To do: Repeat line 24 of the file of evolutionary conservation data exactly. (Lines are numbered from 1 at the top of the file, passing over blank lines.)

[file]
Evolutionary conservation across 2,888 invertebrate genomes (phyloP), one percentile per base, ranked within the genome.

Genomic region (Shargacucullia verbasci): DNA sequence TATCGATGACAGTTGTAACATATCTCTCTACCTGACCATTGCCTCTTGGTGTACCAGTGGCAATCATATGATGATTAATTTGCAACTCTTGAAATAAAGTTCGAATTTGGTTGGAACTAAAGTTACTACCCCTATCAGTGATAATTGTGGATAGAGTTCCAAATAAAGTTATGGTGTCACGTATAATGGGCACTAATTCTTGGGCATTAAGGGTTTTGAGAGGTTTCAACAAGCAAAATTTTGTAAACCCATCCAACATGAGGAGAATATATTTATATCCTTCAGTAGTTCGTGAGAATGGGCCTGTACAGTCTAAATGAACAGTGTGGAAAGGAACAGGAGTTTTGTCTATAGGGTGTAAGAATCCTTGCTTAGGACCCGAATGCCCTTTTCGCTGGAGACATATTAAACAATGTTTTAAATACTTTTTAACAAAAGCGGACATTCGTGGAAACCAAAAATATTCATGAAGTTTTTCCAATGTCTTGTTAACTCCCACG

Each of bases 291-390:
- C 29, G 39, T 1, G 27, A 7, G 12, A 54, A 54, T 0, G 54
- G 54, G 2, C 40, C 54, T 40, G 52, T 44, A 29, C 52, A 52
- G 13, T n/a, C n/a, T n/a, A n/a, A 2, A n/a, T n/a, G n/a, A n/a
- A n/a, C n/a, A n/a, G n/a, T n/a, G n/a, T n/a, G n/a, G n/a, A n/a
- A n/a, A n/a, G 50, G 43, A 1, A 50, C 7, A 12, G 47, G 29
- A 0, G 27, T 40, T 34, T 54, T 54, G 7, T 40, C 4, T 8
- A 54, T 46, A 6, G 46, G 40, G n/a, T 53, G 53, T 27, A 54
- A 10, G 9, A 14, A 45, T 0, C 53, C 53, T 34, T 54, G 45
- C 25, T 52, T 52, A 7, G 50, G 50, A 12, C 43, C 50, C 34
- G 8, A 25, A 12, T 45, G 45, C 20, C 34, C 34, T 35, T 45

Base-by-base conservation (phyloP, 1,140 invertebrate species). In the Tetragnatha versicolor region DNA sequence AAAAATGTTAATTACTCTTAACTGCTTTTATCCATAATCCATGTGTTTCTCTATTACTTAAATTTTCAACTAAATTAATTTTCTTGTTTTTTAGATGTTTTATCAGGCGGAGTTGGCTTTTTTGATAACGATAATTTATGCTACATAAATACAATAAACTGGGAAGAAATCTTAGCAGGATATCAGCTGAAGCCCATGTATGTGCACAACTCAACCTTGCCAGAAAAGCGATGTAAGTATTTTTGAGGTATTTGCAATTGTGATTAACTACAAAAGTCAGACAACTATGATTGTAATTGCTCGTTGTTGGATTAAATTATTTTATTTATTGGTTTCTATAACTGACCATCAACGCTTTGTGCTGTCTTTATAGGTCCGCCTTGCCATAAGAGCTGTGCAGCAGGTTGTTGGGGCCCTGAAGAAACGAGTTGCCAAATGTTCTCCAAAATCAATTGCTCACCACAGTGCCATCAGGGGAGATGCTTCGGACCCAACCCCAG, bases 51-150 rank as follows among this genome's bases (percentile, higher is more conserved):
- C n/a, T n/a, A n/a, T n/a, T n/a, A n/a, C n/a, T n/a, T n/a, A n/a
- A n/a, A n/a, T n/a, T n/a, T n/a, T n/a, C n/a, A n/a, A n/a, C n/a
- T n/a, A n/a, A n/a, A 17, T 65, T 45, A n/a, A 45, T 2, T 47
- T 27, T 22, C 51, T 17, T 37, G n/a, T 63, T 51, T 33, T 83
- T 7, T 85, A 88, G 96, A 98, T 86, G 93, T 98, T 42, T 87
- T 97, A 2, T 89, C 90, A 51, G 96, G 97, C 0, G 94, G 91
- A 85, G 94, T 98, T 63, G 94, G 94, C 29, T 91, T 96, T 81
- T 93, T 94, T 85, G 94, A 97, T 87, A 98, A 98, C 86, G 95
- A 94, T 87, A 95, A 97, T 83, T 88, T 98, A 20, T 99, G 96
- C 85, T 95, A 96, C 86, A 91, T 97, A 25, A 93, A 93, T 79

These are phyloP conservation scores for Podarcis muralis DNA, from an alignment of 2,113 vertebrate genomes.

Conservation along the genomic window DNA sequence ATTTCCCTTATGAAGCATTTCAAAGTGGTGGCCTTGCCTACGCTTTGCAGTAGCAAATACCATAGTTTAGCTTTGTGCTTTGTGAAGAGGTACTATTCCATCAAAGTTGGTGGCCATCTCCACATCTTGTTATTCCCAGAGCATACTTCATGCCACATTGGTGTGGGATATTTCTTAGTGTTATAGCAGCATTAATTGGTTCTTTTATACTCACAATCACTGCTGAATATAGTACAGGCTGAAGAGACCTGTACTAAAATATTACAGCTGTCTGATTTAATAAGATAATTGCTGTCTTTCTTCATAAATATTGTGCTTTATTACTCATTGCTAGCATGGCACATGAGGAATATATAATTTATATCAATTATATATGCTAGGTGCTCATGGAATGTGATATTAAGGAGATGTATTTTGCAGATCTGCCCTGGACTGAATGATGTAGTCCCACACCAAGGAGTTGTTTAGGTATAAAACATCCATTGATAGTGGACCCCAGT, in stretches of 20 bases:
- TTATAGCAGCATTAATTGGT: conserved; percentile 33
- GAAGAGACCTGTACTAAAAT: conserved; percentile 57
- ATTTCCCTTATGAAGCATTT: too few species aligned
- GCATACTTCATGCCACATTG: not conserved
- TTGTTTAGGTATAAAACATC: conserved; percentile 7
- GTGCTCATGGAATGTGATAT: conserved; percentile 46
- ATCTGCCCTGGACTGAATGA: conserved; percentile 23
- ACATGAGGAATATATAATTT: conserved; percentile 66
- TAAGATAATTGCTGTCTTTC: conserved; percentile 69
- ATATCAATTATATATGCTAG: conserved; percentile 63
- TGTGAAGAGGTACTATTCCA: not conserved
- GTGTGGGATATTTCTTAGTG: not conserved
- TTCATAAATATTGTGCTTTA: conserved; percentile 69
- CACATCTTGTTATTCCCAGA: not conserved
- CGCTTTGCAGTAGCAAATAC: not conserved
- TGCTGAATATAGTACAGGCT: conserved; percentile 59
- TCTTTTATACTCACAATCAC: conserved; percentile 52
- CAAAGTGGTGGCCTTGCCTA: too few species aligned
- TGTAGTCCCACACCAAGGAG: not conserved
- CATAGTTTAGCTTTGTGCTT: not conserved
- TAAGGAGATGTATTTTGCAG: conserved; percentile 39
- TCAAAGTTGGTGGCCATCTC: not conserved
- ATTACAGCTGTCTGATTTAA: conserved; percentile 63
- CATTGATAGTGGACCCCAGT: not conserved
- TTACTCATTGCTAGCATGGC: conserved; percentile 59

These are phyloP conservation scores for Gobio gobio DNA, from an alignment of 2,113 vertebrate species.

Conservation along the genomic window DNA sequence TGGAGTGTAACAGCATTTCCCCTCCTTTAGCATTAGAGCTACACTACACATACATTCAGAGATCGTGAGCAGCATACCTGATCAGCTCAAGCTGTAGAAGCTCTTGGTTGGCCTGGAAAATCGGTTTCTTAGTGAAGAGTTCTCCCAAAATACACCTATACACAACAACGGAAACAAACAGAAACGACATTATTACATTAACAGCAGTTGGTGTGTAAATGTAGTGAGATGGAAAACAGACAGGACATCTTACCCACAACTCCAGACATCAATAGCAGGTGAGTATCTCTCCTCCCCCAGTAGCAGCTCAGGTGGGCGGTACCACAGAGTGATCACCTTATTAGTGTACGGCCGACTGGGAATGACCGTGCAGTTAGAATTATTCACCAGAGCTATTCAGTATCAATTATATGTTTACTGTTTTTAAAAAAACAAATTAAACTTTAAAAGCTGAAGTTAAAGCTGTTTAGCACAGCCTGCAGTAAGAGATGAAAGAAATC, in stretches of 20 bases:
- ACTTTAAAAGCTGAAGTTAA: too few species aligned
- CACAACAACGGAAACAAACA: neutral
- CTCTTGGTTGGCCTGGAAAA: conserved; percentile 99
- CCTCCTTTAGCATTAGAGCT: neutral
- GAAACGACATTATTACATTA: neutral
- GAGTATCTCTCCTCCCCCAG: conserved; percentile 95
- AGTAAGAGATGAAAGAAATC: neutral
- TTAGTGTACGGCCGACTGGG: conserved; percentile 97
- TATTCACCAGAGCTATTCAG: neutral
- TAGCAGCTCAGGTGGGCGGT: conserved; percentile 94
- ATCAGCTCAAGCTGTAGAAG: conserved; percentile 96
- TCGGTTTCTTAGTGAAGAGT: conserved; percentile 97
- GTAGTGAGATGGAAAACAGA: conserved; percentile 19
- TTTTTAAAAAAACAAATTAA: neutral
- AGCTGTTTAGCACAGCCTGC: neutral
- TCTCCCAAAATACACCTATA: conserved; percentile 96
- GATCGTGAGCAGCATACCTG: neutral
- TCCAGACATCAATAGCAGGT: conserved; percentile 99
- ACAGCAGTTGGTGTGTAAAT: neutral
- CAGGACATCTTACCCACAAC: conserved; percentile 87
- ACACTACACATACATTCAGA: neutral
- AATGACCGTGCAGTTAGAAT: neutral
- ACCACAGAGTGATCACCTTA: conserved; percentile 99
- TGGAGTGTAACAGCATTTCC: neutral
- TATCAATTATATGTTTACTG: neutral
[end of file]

- C 85, T 95, A 96, C 86, A 91, T 97, A 25, A 93, A 93, T 79